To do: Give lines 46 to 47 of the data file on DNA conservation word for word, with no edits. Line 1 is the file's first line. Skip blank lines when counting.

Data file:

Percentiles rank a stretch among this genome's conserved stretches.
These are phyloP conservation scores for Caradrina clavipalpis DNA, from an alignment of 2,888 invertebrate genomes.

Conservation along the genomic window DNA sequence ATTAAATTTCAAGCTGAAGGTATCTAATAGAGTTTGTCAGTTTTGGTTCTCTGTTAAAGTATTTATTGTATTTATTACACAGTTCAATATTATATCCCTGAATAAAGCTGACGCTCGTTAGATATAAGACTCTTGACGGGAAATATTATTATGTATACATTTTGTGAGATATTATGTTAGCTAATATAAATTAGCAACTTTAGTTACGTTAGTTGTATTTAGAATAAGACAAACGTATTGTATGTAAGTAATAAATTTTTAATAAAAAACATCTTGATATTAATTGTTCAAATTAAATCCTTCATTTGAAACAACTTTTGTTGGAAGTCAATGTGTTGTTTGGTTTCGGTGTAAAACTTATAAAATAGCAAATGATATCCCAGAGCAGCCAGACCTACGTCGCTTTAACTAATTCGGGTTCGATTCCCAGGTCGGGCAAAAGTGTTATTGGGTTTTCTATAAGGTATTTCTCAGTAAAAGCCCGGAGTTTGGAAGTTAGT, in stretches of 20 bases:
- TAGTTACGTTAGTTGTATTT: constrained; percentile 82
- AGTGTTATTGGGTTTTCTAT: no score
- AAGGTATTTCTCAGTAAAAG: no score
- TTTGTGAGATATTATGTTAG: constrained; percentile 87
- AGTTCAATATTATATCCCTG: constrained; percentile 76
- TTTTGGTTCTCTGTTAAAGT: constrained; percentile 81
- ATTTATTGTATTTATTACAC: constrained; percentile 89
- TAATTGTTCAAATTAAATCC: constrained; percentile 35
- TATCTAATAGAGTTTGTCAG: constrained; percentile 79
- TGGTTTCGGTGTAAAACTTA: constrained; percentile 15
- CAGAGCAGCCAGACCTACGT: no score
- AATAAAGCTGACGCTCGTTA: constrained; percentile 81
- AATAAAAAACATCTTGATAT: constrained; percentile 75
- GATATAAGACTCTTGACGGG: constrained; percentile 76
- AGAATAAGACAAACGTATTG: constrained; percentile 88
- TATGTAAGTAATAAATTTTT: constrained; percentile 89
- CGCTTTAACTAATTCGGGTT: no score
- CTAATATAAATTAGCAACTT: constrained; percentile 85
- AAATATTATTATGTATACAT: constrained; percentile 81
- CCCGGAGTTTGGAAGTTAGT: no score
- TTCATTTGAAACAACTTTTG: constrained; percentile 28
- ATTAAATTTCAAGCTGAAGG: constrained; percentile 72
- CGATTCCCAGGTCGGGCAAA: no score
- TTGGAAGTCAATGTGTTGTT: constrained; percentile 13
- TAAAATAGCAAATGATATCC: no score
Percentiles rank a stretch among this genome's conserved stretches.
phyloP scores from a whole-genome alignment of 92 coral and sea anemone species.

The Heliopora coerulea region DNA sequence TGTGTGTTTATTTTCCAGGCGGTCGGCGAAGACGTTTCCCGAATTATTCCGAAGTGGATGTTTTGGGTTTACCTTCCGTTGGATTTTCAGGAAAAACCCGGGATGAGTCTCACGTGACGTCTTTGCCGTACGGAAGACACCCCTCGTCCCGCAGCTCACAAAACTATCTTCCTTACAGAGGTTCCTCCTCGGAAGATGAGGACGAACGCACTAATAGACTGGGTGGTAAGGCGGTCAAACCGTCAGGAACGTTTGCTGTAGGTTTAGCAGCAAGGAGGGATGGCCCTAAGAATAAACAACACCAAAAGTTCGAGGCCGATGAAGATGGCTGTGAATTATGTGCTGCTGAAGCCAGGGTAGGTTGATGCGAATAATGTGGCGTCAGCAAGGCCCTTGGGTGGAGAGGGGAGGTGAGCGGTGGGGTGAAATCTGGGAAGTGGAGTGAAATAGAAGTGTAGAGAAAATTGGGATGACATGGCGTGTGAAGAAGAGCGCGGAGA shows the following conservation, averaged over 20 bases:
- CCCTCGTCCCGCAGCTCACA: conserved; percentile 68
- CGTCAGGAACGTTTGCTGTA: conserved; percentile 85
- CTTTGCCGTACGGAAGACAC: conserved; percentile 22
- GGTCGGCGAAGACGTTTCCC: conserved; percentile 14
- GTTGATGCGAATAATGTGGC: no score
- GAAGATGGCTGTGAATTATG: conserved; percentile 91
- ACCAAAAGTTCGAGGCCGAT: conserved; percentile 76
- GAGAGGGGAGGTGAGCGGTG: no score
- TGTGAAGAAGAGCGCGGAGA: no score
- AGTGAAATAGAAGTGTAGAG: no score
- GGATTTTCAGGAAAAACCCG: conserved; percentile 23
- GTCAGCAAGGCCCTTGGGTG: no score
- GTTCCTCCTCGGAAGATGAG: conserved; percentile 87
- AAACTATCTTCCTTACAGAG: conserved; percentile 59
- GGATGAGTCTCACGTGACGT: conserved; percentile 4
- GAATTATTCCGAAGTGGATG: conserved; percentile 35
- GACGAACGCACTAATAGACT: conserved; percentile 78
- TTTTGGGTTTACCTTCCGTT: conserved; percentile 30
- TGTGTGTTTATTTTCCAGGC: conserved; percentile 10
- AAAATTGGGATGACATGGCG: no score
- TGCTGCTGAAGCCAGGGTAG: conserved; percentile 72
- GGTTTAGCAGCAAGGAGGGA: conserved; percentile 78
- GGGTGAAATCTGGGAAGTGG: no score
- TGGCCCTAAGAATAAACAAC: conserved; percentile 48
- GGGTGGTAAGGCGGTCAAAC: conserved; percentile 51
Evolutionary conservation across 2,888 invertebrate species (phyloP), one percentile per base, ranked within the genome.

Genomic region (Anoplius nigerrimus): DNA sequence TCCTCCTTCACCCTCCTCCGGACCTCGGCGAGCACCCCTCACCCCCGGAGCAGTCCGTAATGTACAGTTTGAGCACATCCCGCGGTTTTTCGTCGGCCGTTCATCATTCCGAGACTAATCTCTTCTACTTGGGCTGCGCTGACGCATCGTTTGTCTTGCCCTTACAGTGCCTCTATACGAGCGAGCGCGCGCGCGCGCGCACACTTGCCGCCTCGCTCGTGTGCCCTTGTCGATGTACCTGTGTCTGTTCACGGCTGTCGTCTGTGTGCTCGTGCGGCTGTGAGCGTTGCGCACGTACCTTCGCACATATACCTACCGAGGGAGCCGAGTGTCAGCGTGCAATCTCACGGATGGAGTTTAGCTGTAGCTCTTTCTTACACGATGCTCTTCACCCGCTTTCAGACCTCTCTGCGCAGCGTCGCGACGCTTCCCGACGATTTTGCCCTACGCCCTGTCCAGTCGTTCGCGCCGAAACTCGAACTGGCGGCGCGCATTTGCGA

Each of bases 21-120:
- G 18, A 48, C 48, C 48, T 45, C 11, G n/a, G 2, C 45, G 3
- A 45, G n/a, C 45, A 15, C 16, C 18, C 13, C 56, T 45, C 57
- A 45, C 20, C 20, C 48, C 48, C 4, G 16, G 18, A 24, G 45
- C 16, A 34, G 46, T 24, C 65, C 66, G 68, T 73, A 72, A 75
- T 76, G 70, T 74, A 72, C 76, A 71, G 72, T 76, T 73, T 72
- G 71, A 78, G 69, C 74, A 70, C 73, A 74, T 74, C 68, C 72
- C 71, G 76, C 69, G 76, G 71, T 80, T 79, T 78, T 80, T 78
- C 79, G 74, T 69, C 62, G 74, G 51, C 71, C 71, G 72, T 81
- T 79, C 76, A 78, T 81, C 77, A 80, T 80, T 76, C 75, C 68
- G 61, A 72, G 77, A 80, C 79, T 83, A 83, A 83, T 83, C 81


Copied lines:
- GGATGAGTCTCACGTGACGT: conserved; percentile 4
- GAATTATTCCGAAGTGGATG: conserved; percentile 35